PARIS (Reuters) - Six people were arrested after overnight violence that erupted in a Paris suburb after police checked the identity of a woman wearing a Muslim veil, French authorities said on Saturday.
Public disturbances have shaken depressed, largely immigrant quarters of major French cities at regular intervals for years, often triggered by resentment over spot police checks.
It is illegal in France for women to wear full face veils in public but the law is contested in the mainly Muslim suburbs that ring major cities - where tensions reign in relations between residents and police.
In Trappes, a gritty suburb southwest of Paris, police said a crowd gathered in response to the arrest on Thursday of a man who had assaulted a police officer during an identity check on his wife, who was entirely veiled.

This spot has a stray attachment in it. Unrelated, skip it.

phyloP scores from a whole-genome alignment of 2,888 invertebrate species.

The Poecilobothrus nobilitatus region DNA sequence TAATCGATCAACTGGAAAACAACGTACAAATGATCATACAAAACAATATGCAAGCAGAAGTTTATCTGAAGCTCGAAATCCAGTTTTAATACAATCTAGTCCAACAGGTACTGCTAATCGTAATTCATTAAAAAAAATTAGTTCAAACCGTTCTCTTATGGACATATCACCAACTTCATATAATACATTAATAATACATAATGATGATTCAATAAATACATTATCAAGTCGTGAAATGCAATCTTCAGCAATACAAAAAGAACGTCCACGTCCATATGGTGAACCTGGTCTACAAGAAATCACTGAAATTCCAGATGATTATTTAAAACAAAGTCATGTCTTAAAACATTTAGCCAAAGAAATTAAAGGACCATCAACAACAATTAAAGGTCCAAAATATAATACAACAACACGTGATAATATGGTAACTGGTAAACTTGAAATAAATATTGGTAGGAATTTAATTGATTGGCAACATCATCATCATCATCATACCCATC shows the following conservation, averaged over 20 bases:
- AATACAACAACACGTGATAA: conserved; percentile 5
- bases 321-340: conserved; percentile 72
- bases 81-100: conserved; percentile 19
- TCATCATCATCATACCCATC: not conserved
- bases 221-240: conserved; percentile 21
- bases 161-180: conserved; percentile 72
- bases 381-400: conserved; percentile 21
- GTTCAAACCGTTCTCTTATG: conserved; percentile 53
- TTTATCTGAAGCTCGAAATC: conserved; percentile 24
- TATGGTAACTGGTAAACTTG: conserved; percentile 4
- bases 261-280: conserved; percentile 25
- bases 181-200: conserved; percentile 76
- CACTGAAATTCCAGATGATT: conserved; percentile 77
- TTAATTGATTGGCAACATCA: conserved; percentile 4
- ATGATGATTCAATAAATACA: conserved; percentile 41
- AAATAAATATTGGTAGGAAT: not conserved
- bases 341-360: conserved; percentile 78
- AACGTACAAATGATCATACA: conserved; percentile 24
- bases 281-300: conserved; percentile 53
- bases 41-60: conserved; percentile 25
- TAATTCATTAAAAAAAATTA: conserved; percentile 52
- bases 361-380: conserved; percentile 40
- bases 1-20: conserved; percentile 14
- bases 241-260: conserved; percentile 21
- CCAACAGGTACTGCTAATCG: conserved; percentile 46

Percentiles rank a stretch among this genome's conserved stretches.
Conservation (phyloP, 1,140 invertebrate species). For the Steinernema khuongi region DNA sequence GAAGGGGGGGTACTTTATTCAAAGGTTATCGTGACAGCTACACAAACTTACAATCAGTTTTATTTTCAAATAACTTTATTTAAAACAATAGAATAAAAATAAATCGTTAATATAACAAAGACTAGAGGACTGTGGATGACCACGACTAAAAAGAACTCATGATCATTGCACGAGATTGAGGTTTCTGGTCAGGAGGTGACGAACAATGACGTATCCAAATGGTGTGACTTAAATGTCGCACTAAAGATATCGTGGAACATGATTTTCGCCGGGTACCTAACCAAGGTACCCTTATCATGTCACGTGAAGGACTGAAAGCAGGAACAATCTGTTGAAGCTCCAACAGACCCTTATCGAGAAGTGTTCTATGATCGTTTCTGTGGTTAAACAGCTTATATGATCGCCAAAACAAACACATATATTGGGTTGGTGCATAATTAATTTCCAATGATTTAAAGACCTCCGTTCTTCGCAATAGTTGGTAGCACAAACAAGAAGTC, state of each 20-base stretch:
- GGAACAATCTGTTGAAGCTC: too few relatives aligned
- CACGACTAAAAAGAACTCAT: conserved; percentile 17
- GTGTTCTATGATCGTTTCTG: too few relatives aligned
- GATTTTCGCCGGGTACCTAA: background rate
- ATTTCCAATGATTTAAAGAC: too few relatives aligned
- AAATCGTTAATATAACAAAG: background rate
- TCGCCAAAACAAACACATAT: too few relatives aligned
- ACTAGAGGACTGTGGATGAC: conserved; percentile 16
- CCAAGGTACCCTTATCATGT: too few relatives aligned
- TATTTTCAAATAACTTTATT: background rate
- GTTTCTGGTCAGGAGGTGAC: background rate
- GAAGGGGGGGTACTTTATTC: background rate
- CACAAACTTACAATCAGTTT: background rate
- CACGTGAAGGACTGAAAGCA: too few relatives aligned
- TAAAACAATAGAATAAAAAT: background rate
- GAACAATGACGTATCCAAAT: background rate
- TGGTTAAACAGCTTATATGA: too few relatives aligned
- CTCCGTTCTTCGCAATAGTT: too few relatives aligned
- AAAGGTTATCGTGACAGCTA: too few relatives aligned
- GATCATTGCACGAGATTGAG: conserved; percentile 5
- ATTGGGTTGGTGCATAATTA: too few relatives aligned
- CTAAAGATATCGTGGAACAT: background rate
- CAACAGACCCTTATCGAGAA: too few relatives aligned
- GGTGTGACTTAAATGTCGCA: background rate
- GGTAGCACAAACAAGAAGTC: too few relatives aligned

Some 250 people who collected outside the Trappes police station on Friday night threw stones and other projectiles and destroyed property before being repelled by riot police in the early hours of Saturday, a police statement said.
A witness said the crowd called on police to release the husband but were "insulted" by authorities.
"They (the police) didn't want to listen and it got out of control," the man, who gave his name as Sofiane, told iTele. "Trappes is a big family. When you attack us we're going to respond."
Police said order was restored by daybreak in Trappes, an area of grim housing estates, but that reinforcements sent in overnight would remain in coming hours to help ensure calm.
Authorities dealing with immigrant unrest fear a repeat of riots in 2005, France's worst for 40 years, when nationwide violence led to the imposition of a state of emergency.
In Trappes, as cleanup crews cleared away shattered glass from bus shelters, burned trash bins and stones littering the pavement, the chief administrator of the department (county) of Yvelines described the suburb as "calm and serene."
"We will maintain this calm in the coming hours," Prefect Erard Corbin de Mangoux told journalists. "Police will stay put until we believe the threat is over."
(Reporting By Chine Labbe and Alexandria Sage; editing by Mark Heinrich)